The United Nations is due for a revamping.
Last night, William Davis, the director of the U.N. Information Center, outlined a bit of its plans for the future.
“The U.N.’s job is to strengthen and encourage a pre-existing central peace,” he told the crowd gathered in the Koessler room in the Michigan League last night.
But it’s not an easy job.
The three most important forces at work for the future of the United Nations, Davis said, are the new secretary general, its plans for reform and its peacekeeping missions in embattled areas of the world.
The next secretary general, Ban Ki-Moon, will take office on Jan. 1. Davis said the switch could mean big changes in all areas of policy.
“The secretary general is drawn into more issues than one can imagine,” he said.
The United Nations has already instigated substantial changes. One is the Human Rights Council, which Davis described as an improved mechanism to address human rights. Davis said strict qualifications for council membership should ensure better functioning of the human rights projects the organization is undertaking.
Further reforms include a greater emphasis on internal ethics, including additional training for every employee and new regulations to protect whistleblowers.
Davis said that while some plans will be implemented immediately, others may be more long-term.
“A lot remains to be done,” he said.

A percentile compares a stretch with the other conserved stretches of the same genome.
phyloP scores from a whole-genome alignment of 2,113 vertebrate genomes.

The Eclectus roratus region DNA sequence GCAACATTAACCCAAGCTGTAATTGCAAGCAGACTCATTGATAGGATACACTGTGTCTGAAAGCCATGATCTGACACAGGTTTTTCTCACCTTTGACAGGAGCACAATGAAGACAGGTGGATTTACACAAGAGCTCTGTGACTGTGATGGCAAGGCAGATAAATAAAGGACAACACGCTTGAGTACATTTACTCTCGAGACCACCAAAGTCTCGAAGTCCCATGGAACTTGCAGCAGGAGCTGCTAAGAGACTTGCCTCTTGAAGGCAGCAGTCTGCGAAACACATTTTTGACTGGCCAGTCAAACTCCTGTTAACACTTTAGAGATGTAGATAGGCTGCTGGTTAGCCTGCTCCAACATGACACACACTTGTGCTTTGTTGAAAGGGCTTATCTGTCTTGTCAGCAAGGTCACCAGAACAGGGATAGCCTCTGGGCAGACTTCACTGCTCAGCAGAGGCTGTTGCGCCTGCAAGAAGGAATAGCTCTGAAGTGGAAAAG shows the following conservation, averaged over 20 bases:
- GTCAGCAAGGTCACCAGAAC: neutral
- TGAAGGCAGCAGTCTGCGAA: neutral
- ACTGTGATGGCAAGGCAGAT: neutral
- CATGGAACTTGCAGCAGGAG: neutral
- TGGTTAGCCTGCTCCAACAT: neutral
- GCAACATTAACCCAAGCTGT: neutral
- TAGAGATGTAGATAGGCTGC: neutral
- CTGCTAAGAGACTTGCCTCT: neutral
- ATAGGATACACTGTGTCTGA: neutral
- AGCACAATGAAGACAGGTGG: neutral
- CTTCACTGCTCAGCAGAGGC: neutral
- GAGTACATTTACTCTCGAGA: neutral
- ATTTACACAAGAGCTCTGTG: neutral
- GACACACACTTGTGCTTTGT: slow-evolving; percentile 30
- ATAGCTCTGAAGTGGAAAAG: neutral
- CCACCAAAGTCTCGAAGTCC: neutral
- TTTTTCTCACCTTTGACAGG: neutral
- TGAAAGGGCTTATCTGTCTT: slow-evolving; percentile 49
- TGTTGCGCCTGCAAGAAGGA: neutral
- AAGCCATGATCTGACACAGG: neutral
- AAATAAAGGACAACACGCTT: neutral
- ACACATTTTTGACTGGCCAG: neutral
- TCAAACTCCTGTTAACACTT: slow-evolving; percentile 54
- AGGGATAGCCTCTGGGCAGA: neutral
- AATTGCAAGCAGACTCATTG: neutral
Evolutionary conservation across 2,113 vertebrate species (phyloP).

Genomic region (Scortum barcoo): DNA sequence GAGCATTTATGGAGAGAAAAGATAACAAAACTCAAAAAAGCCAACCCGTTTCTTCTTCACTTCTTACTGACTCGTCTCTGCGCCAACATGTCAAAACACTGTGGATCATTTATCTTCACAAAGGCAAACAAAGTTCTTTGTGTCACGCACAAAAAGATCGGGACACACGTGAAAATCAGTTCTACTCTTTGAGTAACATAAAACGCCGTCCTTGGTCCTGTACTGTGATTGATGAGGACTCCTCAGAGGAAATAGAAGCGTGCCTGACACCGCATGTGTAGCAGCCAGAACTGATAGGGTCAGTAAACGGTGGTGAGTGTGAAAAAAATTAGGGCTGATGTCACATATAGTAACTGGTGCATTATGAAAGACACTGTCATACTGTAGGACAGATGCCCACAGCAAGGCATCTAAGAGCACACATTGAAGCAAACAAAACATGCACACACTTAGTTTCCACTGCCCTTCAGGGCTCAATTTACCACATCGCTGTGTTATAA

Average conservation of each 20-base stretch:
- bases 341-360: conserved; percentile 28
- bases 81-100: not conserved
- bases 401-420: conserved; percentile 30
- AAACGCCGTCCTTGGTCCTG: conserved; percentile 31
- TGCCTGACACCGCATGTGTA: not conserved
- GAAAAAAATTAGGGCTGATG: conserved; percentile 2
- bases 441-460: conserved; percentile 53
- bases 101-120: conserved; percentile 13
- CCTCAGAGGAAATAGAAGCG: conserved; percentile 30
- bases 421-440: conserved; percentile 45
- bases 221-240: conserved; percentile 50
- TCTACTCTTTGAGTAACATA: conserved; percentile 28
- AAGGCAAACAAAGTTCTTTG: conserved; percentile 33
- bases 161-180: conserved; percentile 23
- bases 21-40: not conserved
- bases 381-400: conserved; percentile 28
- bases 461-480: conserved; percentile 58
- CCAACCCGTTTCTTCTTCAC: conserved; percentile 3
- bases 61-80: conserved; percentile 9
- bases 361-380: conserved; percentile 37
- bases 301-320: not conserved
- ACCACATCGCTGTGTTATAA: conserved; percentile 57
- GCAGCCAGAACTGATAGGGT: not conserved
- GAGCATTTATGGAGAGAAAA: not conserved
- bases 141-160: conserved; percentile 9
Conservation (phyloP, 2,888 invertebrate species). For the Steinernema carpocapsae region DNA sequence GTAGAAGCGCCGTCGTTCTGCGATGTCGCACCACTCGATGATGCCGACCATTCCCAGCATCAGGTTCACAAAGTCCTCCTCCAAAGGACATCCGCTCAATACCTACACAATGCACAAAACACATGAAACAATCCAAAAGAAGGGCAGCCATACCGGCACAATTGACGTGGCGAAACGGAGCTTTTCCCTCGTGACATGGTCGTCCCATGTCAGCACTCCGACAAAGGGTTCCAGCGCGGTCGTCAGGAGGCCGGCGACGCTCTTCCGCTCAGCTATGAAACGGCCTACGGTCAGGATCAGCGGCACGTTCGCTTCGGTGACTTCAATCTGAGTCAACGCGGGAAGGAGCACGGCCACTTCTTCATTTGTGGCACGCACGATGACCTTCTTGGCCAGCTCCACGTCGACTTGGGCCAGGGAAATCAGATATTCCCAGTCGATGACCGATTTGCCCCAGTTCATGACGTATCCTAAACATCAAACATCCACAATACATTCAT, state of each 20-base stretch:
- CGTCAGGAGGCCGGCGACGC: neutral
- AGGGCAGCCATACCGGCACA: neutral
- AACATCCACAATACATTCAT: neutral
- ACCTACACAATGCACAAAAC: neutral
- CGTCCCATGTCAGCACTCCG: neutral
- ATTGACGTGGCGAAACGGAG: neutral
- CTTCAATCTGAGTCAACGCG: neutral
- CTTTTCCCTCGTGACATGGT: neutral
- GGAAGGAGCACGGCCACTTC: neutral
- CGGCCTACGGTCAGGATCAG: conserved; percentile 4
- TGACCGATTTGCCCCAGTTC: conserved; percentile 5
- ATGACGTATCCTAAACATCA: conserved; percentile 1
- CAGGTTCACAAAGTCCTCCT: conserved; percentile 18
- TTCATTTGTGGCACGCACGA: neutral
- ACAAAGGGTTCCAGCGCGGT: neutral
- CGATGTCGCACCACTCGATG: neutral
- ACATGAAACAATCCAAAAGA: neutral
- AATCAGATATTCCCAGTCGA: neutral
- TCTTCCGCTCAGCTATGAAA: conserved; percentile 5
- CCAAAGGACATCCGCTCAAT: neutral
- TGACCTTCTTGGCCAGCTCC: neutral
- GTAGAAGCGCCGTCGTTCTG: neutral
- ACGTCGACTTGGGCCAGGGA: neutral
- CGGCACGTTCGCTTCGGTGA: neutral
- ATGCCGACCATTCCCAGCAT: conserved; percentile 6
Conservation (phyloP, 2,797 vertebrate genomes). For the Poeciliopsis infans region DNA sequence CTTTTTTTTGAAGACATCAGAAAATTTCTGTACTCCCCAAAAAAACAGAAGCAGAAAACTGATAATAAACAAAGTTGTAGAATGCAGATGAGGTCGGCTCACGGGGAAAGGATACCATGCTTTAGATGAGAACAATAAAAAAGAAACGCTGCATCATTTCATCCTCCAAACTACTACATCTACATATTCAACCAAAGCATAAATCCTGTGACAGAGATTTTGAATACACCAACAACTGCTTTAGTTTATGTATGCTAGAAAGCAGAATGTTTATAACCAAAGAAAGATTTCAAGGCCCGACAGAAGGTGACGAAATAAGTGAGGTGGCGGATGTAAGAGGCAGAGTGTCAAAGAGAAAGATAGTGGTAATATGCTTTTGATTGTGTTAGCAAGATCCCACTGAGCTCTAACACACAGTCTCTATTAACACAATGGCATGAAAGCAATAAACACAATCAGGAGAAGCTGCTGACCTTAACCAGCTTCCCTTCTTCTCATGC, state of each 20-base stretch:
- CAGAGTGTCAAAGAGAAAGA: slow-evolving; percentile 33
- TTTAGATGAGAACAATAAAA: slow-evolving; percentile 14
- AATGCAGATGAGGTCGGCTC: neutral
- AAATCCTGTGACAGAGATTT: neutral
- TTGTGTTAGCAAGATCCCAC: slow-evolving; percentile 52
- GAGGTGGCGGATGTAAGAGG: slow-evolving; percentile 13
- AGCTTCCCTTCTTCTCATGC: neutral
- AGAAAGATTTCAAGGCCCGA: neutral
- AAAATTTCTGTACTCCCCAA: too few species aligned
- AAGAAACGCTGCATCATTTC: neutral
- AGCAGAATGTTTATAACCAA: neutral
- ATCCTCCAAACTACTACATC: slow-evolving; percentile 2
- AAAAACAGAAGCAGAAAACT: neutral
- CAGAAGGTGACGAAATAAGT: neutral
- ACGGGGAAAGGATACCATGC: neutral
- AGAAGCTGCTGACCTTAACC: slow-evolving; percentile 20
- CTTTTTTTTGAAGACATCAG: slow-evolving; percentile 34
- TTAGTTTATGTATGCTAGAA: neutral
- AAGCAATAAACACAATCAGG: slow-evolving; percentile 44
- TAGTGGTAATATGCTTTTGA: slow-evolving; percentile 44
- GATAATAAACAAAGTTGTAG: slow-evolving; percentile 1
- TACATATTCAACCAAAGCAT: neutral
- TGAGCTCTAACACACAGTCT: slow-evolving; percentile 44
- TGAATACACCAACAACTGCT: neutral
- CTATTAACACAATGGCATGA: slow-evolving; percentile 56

Peacekeeping missions, which Davis described as the other huge issue the United Nations faces, are a growing priority.
But aid isn’t always welcome, Davis said. The Sudanese government does not want the United Nations involved in Dafur, preferring the African Union, which does not have adequate resources, Davis said. It is among many problems the peacekeeping forces are facing that need immediate attention.
“Peacekeeping is an imperfect science at best,” he said.
Davis went on to address the importance of America’s role in the organization.
The United Nations affects the lives of Americans more than they realize, Davis said.
Its impact is felt through the actions of what he called “the U.N. family” – organizations like the World Health Organization and the United Nations Children’s Fund.
The five members with veto power in the Security Council are still the allied countries that won World War II, and a major question is whether they should remain the only ones, Davis said.
He added that Security Council reform needs to happen, but that it is a Rubik’s Cube-like problem.
“No one has figured out the exact formula,” he said.
The body has had its fair share of problems and failures.
The Millennium Development Goals, set in 2000 with a deadline of 2015, are a set of ambitious tasks that include getting rid of poverty and world hunger, combating diseases like HIV/AIDS and encouraging gender equality.
“We’re not going to meet any of the Millennium Development Goals,” Davis said.
But he added that since the beginning of the year, the United States is closer than it was before.
The event was hosted by the campus chapter of Americans for Informed Democracy as part of a speaker series featuring prominent leaders. This is the University chapter’s first semester on campus.